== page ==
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United States Court of Appeals,District of Columbia Circuit.

UNITED STATES of America, Appellee v. Lorenzo PICKETT, Appellant.

No. 05-3179.

Decided: February 13, 2007

Before:  GINSBURG, Chief Judge, and RANDOLPH and ROGERS, Circuit Judges. A.J. Kramer, Federal Public Defender, argued the cause and filed the briefs for appellant. Valinda Jones, Assistant U.S. Attorney, argued the cause for appellee.   With her on the brief were Kenneth L. Wainstein, U.S. Attorney at the time the brief was filed, and Roy W. McLeese, III and Rachel Carlson Lieber, Assistant U.S. Attorneys.

Under one of the United States Sentencing Guidelines it takes 100 times more powder cocaine to get a drug trafficker the same sentence he would receive for dealing crack cocaine.   The issue in this appeal is whether a judge considering the factors set forth in 18 U.S.C. § 3553(a) may ignore how the 100-to-1 ratio affects those factors in crack cocaine cases.


In 2002, Lorenzo Pickett pled guilty to distributing more than five grams of crack cocaine, in violation of 21 U.S.C. § 841(a)(1), (b)(1)(B)(iii).   Pickett agreed that for sentencing purposes he was accountable for more than fifty grams but less than 150 grams of crack.   Using the Guidelines, the district court calculated Pickett's sentencing range as 140 to 175 months, and sentenced him to 158 months.   On Pickett's appeal, the government conceded that his criminal history score should have been reduced by three points.   Both parties agreed that the correct Guidelines range after this adjustment was 121 to 151 months.

We remanded the case.   Before resentencing, the Supreme Court decided United States v. Booker, 543 U.S. 220, 125 S.Ct. 738, 160 L.Ed.2d 621 (2005).   The parties filed new sentencing memoranda.   Pickett argued that the district court should impose a sentence below the Guidelines range, taking into account the unwarranted disparity between Guideline sentences based on the weight of crack as opposed to powder cocaine.1  The district court declined to rule on the issue because it “has been decided by at least one, and maybe more than one of my colleagues on the bench․ So therefore, that issue is going up to the Court of Appeals.   And I am not prepared to decide it at this time.”   The court sentenced Pickett to 121 months, the bottom of the Guidelines range.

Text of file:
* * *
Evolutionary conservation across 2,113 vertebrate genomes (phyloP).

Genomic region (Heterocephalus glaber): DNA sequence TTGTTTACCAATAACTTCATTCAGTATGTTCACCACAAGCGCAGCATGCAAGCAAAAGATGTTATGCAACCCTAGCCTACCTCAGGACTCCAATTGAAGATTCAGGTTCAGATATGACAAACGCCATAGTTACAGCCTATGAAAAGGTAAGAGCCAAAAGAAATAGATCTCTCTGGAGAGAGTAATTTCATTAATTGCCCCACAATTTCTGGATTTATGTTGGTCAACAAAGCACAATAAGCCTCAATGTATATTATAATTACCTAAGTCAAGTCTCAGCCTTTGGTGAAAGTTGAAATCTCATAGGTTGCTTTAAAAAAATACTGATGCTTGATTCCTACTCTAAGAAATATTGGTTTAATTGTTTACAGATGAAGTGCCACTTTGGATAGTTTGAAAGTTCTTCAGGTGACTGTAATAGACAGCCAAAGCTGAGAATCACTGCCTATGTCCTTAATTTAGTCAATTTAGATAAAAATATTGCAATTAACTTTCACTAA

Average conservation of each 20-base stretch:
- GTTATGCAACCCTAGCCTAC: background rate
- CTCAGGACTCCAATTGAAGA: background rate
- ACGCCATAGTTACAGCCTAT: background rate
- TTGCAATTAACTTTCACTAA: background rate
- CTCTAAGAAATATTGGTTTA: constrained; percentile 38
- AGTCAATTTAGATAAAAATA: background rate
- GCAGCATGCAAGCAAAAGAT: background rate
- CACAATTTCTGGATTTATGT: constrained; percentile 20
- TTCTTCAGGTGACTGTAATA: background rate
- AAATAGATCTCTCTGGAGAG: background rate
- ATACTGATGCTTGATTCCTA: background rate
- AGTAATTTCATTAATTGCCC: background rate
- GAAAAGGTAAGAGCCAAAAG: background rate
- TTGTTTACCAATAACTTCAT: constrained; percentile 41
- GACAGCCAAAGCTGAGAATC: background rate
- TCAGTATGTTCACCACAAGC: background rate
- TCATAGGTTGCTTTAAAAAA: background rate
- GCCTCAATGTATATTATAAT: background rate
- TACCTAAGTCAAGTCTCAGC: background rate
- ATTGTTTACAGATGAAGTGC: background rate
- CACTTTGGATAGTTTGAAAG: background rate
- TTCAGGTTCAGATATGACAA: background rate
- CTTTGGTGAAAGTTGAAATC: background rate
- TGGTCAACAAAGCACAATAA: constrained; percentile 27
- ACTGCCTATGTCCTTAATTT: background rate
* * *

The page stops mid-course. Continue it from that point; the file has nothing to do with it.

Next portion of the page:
Before the Sentencing Reform Act of 1984, Pub.L. No. 98-473, 98 Stat.1987, criminal penalties typically were indeterminate-for instance, five years to life, or not more than twenty years.   Within the statutory range, federal judges had discretion to impose whatever term of imprisonment they saw fit.   Their judgment could be based on the personal characteristics of the defendant, the nature of the crime, the need to deter others, their sentencing philosophy, and so forth.   No rule of law required a sentencing judge to give reasons for a sentence, and appellate review was not available.   The time a defendant actually served depended only partly on the sentence.   With the United States Parole Commission determining release dates, the typical defendant served only fifty-eight percent of the sentence imposed.   U.S. Sentencing Comm'n, Fifteen Years of Guidelines Sentencing xviii (Nov. 2004) ( “2004 Report”).

“The first and foremost goal of the sentencing reform effort was to alleviate the perceived problem of federal criminal sentencing disparity․ Evidence that similar offenders convicted of similar offenses received, at times, grossly dissimilar criminal punishment struck a critical nerve among key legislators.”   Kenneth R. Feinberg, Federal Criminal Sentencing Reform:  Congress and the United States Sentencing Commission, 28 Wake Forest L. Rev. 291, 295 (1993).   To eliminate these disparities and to accomplish the other objectives of sentencing, the Sentencing Reform Act of 1984 charged the Sentencing Commission with the task of promulgating guidelines federal judges would be required to apply.